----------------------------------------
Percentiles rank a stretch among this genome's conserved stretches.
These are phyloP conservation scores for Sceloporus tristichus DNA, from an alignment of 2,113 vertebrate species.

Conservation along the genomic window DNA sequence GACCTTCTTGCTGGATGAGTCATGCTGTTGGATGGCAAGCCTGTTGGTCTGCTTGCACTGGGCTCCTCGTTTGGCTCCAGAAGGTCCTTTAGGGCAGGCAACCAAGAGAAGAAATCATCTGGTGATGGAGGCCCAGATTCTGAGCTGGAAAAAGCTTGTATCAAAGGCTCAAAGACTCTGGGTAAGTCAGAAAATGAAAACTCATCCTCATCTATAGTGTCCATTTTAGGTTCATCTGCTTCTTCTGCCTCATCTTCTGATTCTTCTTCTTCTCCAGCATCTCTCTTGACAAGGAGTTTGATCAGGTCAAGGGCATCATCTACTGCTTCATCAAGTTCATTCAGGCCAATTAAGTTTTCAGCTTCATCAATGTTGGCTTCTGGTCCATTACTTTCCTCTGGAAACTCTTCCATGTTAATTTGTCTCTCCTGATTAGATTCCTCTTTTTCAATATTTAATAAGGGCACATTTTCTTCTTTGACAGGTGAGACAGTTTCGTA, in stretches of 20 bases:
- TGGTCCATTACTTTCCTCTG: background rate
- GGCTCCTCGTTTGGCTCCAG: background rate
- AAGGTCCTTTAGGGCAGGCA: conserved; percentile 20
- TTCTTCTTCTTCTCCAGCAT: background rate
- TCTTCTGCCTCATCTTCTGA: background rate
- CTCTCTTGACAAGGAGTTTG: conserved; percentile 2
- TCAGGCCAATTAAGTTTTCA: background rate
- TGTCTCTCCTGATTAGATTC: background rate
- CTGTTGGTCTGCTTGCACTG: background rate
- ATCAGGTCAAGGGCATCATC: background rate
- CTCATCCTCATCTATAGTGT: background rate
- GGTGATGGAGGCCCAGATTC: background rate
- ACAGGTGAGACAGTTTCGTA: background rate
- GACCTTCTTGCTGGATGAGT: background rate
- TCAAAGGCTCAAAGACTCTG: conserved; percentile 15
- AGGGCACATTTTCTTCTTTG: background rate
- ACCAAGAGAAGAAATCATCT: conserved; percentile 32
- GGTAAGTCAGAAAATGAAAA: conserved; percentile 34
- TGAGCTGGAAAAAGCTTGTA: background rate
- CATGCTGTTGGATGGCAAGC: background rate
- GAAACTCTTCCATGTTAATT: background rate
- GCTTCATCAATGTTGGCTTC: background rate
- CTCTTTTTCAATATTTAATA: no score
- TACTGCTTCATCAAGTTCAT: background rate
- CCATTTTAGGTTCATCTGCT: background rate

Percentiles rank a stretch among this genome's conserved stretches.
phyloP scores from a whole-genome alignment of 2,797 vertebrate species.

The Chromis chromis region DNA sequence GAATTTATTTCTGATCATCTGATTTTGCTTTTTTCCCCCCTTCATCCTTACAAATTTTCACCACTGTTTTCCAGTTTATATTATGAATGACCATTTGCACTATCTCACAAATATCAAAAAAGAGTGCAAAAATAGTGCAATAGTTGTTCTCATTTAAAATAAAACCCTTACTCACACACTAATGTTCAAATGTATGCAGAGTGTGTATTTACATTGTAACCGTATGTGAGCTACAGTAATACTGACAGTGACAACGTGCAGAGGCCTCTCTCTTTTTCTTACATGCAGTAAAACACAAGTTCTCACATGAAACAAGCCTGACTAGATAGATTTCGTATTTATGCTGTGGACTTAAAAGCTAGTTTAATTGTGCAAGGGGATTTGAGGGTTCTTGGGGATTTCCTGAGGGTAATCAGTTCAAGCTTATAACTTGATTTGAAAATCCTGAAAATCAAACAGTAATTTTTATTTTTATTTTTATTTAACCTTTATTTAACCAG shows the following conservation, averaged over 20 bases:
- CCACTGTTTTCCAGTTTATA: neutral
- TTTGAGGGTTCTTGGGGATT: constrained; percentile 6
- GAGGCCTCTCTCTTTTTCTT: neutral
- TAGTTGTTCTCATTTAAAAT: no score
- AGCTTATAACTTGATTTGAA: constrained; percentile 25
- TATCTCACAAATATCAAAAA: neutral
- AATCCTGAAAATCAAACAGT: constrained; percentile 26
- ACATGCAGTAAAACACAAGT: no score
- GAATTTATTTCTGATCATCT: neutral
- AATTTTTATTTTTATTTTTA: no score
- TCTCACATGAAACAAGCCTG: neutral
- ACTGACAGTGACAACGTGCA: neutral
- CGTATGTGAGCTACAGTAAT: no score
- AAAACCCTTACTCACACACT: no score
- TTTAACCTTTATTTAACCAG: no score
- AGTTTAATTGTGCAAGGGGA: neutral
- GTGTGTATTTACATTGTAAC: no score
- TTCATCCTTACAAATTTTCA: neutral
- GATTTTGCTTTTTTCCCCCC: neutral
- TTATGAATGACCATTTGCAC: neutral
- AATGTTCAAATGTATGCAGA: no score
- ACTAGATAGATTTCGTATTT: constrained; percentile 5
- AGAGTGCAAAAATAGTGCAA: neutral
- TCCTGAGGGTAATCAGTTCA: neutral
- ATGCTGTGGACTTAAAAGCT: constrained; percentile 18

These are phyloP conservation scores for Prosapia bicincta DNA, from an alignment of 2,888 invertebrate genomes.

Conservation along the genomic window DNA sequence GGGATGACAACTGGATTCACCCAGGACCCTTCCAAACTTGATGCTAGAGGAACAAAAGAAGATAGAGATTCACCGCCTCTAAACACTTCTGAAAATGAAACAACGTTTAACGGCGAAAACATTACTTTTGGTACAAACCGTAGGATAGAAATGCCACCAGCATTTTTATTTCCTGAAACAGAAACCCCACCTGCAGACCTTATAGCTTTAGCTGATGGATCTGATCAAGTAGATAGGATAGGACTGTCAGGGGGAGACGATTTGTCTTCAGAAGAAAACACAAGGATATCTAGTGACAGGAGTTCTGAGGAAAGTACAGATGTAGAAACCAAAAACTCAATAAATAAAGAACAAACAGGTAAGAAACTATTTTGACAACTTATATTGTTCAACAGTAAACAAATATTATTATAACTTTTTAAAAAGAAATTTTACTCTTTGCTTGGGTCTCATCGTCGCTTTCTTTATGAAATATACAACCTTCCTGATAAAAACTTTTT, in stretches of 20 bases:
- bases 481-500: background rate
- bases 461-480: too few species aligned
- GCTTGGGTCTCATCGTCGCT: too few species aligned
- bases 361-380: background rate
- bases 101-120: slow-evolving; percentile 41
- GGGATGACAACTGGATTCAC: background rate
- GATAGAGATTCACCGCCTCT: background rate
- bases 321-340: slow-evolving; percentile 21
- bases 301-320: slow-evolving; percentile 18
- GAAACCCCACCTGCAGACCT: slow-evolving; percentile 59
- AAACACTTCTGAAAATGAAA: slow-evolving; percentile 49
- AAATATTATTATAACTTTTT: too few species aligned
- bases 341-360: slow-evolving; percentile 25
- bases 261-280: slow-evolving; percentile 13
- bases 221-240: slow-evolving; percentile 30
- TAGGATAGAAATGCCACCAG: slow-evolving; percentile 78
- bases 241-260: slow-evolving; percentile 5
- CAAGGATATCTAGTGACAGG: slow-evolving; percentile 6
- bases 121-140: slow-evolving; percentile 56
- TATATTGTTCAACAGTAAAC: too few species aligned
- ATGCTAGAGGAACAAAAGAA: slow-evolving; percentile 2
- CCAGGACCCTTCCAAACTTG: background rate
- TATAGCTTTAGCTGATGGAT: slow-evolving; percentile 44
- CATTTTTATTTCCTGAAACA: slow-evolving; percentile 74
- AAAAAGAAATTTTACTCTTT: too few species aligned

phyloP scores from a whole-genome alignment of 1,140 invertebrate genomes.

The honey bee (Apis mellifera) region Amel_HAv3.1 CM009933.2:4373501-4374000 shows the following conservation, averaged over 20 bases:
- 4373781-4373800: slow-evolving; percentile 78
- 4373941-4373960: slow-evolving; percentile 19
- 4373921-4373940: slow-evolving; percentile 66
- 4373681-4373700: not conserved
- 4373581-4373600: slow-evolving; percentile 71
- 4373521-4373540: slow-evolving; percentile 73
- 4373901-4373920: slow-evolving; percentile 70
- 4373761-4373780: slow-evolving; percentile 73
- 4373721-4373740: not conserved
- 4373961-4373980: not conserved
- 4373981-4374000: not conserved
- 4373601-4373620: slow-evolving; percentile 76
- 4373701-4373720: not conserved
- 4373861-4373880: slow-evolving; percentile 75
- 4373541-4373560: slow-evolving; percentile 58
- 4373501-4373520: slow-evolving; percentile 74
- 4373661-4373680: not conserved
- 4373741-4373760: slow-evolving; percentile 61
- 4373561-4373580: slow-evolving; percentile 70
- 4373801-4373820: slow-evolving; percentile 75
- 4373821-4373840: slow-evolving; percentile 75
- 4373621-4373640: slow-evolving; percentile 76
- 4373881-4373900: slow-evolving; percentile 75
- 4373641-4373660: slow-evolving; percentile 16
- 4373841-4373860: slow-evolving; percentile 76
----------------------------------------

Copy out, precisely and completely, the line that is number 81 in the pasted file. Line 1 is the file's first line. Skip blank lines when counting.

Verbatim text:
- TATAGCTTTAGCTGATGGAT: slow-evolving; percentile 44